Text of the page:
Final fatigue testing of compressor blade 20 treated in accordance with the above-described process showed a fatigue notch capability increase of almost 5 times baseline (untreated) with an airfoil chord angle distortion of less than about 0.75 degrees and a surface cold work measurement of at least about 9%.

The foregoing has described fatigue- and damage-resistant components and methods for making such components. While specific embodiments of the present invention have been described, it will be apparent to those skilled in the art that various modifications thereto can be made without departing from the spirit and scope of the invention. Accordingly, the foregoing description of the preferred embodiment of the invention and the best mode for practicing the invention are provided for the purpose of illustration only and not for the purpose of limitation, the invention being defined by the claims.

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Referenced by
Citing PatentFiling datePublication dateApplicantTitle
US8959767 *Nov 21, 2012Feb 24, 2015United Technologies CorporationMethod of extending life of rotating parts
US20140137407 *Nov 21, 2012May 22, 2014Georgia Institute Of TechnologyMethod of extending life of rotating parts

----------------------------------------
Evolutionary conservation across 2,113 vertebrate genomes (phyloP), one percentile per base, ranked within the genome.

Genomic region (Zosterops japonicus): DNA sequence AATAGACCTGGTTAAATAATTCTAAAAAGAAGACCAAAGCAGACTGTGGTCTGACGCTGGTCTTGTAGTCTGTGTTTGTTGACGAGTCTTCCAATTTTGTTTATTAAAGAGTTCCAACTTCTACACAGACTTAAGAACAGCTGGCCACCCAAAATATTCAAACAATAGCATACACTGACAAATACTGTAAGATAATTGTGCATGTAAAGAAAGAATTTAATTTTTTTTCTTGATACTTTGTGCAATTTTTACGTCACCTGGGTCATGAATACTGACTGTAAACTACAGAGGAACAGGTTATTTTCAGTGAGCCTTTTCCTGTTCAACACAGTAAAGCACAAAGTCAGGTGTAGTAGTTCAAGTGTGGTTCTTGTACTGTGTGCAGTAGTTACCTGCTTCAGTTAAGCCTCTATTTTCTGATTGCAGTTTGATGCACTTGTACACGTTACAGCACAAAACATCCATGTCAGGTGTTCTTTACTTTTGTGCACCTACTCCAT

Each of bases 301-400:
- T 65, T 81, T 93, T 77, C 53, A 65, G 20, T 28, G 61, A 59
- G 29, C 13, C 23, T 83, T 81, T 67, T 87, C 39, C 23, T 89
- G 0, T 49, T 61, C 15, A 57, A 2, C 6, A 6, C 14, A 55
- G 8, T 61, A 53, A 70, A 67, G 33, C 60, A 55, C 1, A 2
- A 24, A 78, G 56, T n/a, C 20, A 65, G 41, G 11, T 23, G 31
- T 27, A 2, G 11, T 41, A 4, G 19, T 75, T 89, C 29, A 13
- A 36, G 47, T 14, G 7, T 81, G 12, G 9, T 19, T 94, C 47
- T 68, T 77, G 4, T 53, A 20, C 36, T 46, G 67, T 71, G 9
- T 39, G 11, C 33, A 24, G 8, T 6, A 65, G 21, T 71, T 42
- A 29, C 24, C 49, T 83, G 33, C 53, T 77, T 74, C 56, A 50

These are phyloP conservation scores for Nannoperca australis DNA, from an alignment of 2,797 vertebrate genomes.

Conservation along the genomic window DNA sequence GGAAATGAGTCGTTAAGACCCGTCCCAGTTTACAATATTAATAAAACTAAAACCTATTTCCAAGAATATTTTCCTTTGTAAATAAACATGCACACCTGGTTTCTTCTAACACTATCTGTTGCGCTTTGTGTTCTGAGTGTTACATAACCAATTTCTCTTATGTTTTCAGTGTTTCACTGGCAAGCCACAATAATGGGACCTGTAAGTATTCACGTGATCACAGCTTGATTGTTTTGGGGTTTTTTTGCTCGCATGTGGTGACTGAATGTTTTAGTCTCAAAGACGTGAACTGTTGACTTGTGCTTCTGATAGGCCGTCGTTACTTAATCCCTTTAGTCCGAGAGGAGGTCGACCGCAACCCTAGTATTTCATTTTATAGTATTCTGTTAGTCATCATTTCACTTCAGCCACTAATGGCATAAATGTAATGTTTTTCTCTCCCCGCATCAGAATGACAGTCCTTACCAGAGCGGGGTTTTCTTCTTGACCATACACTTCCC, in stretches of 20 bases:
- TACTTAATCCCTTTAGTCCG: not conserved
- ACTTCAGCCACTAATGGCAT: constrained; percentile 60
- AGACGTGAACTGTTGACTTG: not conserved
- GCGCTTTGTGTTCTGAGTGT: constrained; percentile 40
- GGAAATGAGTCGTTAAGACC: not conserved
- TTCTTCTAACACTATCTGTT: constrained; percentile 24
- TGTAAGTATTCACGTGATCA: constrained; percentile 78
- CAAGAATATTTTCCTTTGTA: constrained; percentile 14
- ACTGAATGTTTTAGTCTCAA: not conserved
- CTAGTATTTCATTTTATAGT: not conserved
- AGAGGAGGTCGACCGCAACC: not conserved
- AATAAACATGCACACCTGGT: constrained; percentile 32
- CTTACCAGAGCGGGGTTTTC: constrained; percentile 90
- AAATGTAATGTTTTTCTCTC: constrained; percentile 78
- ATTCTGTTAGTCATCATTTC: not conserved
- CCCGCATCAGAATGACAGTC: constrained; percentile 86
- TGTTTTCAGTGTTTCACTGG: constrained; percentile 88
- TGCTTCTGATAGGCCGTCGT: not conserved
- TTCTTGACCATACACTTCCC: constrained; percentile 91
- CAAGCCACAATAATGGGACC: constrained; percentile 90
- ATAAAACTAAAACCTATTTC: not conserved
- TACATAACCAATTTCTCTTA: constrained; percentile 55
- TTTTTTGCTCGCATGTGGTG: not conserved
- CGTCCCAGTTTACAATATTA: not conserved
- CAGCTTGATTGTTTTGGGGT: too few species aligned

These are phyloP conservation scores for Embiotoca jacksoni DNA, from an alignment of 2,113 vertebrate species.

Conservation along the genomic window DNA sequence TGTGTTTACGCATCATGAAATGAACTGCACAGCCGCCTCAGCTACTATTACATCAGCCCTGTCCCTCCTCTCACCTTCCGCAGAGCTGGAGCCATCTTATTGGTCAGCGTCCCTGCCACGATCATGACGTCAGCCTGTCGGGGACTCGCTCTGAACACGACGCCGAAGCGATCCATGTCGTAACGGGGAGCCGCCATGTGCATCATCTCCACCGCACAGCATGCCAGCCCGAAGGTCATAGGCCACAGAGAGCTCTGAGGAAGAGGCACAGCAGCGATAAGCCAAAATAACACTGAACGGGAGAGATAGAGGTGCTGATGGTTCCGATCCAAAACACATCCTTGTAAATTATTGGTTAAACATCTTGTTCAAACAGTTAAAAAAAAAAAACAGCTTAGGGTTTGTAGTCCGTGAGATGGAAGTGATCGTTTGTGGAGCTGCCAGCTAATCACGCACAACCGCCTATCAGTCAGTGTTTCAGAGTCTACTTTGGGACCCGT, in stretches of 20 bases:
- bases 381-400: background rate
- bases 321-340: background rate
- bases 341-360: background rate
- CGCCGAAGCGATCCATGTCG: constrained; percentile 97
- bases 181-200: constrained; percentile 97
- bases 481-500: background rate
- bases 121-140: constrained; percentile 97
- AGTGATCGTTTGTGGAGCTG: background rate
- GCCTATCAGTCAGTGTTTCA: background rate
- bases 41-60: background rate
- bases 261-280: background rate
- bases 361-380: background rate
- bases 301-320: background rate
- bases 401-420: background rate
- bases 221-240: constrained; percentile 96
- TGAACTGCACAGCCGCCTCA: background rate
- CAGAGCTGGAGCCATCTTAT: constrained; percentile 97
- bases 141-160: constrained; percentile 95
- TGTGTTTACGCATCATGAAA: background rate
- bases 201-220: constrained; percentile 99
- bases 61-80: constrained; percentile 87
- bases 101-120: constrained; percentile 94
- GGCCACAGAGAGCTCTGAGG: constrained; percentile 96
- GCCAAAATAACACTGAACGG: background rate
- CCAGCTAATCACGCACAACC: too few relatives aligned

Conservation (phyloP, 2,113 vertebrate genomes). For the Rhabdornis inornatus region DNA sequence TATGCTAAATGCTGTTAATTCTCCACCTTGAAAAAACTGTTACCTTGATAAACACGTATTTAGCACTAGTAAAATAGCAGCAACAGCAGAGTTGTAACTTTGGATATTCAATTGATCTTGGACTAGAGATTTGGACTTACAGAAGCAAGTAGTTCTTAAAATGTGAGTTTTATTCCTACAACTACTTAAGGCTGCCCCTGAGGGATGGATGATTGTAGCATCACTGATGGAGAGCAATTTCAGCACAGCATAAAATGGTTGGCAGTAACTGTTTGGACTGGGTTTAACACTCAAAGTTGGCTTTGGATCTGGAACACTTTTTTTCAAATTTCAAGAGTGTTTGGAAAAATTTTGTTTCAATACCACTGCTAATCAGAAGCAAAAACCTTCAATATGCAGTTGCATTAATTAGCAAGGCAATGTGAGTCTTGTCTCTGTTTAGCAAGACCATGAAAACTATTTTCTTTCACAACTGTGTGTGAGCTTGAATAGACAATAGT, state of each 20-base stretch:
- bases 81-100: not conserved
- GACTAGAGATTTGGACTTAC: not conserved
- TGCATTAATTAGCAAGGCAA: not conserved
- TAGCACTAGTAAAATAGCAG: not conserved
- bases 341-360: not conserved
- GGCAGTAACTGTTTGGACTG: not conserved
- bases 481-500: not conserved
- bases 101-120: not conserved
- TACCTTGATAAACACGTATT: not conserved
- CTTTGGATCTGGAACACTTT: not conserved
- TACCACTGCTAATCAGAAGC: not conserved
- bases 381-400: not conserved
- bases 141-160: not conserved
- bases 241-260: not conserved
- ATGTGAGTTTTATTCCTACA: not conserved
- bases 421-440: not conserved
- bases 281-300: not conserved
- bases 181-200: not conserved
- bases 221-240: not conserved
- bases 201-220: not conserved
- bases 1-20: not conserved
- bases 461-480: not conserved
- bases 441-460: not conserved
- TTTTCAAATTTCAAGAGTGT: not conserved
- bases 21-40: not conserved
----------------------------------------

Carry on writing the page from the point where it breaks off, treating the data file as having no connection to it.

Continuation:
US20150165514 *Dec 11, 2014Jun 18, 2015United Technologies CorporationDeep rolling tool with force adjustment
US20150165515 *Dec 11, 2014Jun 18, 2015United Technologies CorporationDeep rolling tool for processing blade root
Classifications
U.S. Classification29/889.7, 29/90.01, 72/75, 29/90.7, 72/53
International ClassificationB21K3/04, B21D53/78
Cooperative ClassificationB23P6/002, B24B39/00, C21D7/04, Y10T29/471, Y10T29/479, B23P9/02, C21D7/08, Y10T29/47, Y10T29/49336
European ClassificationC21D7/04, B24B39/00, C21D7/08, B23P9/02, B23P6/00A
Legal Events
DateCodeEventDescription
May 16, 2007ASAssignment
Owner name: GENERAL ELECTRIC COMPANY, NEW YORK
Free format text: ASSIGNMENT OF ASSIGNORS INTEREST;ASSIGNORS:LUNA, ALBERTO;MILLER, JOSHUA LEIGH;DINGWELL, WILLIAM TERENCE;AND OTHERS;REEL/FRAME:019300/0296;SIGNING DATES FROM 20070326 TO 20070510
Owner name: GENERAL ELECTRIC COMPANY, NEW YORK
Free format text: ASSIGNMENT OF ASSIGNORS INTEREST;ASSIGNORS:LUNA, ALBERTO;MILLER, JOSHUA LEIGH;DINGWELL, WILLIAM TERENCE;AND OTHERS;SIGNING DATES FROM 20070326 TO 20070510;REEL/FRAME:019300/0296
Jun 19, 2015REMIMaintenance fee reminder mailed
Nov 8, 2015LAPSLapse for failure to pay maintenance fees
Dec 29, 2015FPExpired due to failure to pay maintenance fee
Effective date: 20151108